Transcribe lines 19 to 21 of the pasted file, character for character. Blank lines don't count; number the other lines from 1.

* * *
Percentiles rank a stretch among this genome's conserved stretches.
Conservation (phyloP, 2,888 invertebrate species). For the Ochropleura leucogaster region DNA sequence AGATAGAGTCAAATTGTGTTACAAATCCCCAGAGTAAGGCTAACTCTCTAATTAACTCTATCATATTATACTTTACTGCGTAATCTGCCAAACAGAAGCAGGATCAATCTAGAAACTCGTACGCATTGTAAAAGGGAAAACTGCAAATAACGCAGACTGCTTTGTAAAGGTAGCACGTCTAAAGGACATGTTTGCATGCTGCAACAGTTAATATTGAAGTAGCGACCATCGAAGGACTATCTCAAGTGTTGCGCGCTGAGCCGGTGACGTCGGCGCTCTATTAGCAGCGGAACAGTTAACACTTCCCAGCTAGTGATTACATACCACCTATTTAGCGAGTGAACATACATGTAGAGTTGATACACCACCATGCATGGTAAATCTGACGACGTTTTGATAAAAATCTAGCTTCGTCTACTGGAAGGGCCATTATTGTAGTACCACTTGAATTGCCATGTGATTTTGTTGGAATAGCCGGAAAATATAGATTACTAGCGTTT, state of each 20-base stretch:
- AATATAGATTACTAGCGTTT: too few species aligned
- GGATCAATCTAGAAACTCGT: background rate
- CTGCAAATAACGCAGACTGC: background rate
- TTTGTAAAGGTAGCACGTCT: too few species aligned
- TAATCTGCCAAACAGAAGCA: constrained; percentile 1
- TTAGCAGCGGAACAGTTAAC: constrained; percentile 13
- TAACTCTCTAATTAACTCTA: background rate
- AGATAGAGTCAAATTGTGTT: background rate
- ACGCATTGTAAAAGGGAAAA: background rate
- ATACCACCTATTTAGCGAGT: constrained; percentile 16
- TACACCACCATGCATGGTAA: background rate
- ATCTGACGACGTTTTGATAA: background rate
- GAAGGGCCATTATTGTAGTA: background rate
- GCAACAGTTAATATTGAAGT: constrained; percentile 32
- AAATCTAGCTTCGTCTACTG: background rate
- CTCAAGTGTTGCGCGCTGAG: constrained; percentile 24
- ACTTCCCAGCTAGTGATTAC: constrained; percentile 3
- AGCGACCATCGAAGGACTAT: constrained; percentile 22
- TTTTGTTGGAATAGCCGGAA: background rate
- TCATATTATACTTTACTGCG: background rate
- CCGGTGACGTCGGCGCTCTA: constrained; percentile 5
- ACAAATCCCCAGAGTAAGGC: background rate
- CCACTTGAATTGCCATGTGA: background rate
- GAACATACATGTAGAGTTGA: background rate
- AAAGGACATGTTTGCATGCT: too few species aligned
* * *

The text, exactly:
- ACTTCCCAGCTAGTGATTAC: constrained; percentile 3
- AGCGACCATCGAAGGACTAT: constrained; percentile 22
- TTTTGTTGGAATAGCCGGAA: background rate